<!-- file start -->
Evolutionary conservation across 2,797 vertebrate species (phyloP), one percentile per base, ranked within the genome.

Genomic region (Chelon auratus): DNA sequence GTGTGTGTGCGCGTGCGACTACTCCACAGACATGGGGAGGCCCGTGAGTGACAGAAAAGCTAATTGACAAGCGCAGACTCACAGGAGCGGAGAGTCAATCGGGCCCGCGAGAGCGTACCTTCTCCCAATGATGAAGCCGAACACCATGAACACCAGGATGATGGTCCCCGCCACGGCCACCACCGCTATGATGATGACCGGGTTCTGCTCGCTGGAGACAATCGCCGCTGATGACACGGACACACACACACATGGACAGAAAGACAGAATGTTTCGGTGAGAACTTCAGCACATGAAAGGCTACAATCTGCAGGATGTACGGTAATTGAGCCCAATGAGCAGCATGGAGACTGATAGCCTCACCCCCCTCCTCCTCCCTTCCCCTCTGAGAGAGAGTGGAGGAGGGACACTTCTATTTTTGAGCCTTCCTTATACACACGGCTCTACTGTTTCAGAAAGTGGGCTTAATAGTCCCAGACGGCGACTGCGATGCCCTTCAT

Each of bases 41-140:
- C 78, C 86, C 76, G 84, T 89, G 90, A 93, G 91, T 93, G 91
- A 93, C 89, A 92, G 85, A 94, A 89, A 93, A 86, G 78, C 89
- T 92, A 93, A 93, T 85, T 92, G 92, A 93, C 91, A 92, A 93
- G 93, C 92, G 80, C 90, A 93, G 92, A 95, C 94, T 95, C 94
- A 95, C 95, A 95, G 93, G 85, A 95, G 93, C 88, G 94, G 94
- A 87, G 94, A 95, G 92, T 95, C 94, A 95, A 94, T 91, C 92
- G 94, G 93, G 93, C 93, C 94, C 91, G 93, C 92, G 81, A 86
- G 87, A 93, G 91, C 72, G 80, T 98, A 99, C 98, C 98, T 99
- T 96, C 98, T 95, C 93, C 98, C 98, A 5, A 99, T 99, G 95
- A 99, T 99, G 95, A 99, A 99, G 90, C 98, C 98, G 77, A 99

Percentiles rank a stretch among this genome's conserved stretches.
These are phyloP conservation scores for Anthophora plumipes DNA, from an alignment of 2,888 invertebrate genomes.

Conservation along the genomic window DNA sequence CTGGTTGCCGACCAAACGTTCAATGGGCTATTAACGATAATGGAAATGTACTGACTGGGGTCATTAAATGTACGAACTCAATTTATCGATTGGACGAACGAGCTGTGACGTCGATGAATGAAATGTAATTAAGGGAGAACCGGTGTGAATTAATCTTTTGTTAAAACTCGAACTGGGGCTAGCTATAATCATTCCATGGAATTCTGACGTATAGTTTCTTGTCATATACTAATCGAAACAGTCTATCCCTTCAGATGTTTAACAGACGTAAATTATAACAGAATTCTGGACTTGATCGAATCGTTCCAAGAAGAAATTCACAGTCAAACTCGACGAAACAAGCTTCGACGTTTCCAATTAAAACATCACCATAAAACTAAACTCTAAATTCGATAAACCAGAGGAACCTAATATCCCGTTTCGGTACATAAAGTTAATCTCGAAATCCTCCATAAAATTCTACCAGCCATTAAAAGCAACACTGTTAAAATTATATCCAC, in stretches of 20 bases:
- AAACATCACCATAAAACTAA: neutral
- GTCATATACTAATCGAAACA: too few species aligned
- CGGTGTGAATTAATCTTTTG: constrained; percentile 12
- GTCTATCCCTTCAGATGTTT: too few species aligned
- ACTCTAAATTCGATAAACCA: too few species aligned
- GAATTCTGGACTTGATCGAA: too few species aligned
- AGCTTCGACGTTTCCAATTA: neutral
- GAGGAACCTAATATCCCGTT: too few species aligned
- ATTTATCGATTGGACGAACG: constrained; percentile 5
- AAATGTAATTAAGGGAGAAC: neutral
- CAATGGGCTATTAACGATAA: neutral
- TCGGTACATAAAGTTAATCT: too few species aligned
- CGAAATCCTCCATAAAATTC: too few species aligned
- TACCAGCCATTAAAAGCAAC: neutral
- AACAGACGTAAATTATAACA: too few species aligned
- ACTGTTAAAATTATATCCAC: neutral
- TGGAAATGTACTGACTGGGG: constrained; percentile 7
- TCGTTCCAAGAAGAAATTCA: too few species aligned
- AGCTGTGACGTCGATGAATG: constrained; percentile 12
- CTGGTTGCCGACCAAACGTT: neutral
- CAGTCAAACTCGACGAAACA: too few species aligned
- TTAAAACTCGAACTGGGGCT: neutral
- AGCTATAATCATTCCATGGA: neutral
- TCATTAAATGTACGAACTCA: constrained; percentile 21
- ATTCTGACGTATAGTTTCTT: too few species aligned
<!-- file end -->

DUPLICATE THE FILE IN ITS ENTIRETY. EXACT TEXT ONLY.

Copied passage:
Evolutionary conservation across 2,797 vertebrate species (phyloP), one percentile per base, ranked within the genome.

Genomic region (Chelon auratus): DNA sequence GTGTGTGTGCGCGTGCGACTACTCCACAGACATGGGGAGGCCCGTGAGTGACAGAAAAGCTAATTGACAAGCGCAGACTCACAGGAGCGGAGAGTCAATCGGGCCCGCGAGAGCGTACCTTCTCCCAATGATGAAGCCGAACACCATGAACACCAGGATGATGGTCCCCGCCACGGCCACCACCGCTATGATGATGACCGGGTTCTGCTCGCTGGAGACAATCGCCGCTGATGACACGGACACACACACACATGGACAGAAAGACAGAATGTTTCGGTGAGAACTTCAGCACATGAAAGGCTACAATCTGCAGGATGTACGGTAATTGAGCCCAATGAGCAGCATGGAGACTGATAGCCTCACCCCCCTCCTCCTCCCTTCCCCTCTGAGAGAGAGTGGAGGAGGGACACTTCTATTTTTGAGCCTTCCTTATACACACGGCTCTACTGTTTCAGAAAGTGGGCTTAATAGTCCCAGACGGCGACTGCGATGCCCTTCAT

Each of bases 41-140:
- C 78, C 86, C 76, G 84, T 89, G 90, A 93, G 91, T 93, G 91
- A 93, C 89, A 92, G 85, A 94, A 89, A 93, A 86, G 78, C 89
- T 92, A 93, A 93, T 85, T 92, G 92, A 93, C 91, A 92, A 93
- G 93, C 92, G 80, C 90, A 93, G 92, A 95, C 94, T 95, C 94
- A 95, C 95, A 95, G 93, G 85, A 95, G 93, C 88, G 94, G 94
- A 87, G 94, A 95, G 92, T 95, C 94, A 95, A 94, T 91, C 92
- G 94, G 93, G 93, C 93, C 94, C 91, G 93, C 92, G 81, A 86
- G 87, A 93, G 91, C 72, G 80, T 98, A 99, C 98, C 98, T 99
- T 96, C 98, T 95, C 93, C 98, C 98, A 5, A 99, T 99, G 95
- A 99, T 99, G 95, A 99, A 99, G 90, C 98, C 98, G 77, A 99

Percentiles rank a stretch among this genome's conserved stretches.
These are phyloP conservation scores for Anthophora plumipes DNA, from an alignment of 2,888 invertebrate genomes.

Conservation along the genomic window DNA sequence CTGGTTGCCGACCAAACGTTCAATGGGCTATTAACGATAATGGAAATGTACTGACTGGGGTCATTAAATGTACGAACTCAATTTATCGATTGGACGAACGAGCTGTGACGTCGATGAATGAAATGTAATTAAGGGAGAACCGGTGTGAATTAATCTTTTGTTAAAACTCGAACTGGGGCTAGCTATAATCATTCCATGGAATTCTGACGTATAGTTTCTTGTCATATACTAATCGAAACAGTCTATCCCTTCAGATGTTTAACAGACGTAAATTATAACAGAATTCTGGACTTGATCGAATCGTTCCAAGAAGAAATTCACAGTCAAACTCGACGAAACAAGCTTCGACGTTTCCAATTAAAACATCACCATAAAACTAAACTCTAAATTCGATAAACCAGAGGAACCTAATATCCCGTTTCGGTACATAAAGTTAATCTCGAAATCCTCCATAAAATTCTACCAGCCATTAAAAGCAACACTGTTAAAATTATATCCAC, in stretches of 20 bases:
- AAACATCACCATAAAACTAA: neutral
- GTCATATACTAATCGAAACA: too few species aligned
- CGGTGTGAATTAATCTTTTG: constrained; percentile 12
- GTCTATCCCTTCAGATGTTT: too few species aligned
- ACTCTAAATTCGATAAACCA: too few species aligned
- GAATTCTGGACTTGATCGAA: too few species aligned
- AGCTTCGACGTTTCCAATTA: neutral
- GAGGAACCTAATATCCCGTT: too few species aligned
- ATTTATCGATTGGACGAACG: constrained; percentile 5
- AAATGTAATTAAGGGAGAAC: neutral
- CAATGGGCTATTAACGATAA: neutral
- TCGGTACATAAAGTTAATCT: too few species aligned
- CGAAATCCTCCATAAAATTC: too few species aligned
- TACCAGCCATTAAAAGCAAC: neutral
- AACAGACGTAAATTATAACA: too few species aligned
- ACTGTTAAAATTATATCCAC: neutral
- TGGAAATGTACTGACTGGGG: constrained; percentile 7
- TCGTTCCAAGAAGAAATTCA: too few species aligned
- AGCTGTGACGTCGATGAATG: constrained; percentile 12
- CTGGTTGCCGACCAAACGTT: neutral
- CAGTCAAACTCGACGAAACA: too few species aligned
- TTAAAACTCGAACTGGGGCT: neutral
- AGCTATAATCATTCCATGGA: neutral
- TCATTAAATGTACGAACTCA: constrained; percentile 21
- ATTCTGACGTATAGTTTCTT: too few species aligned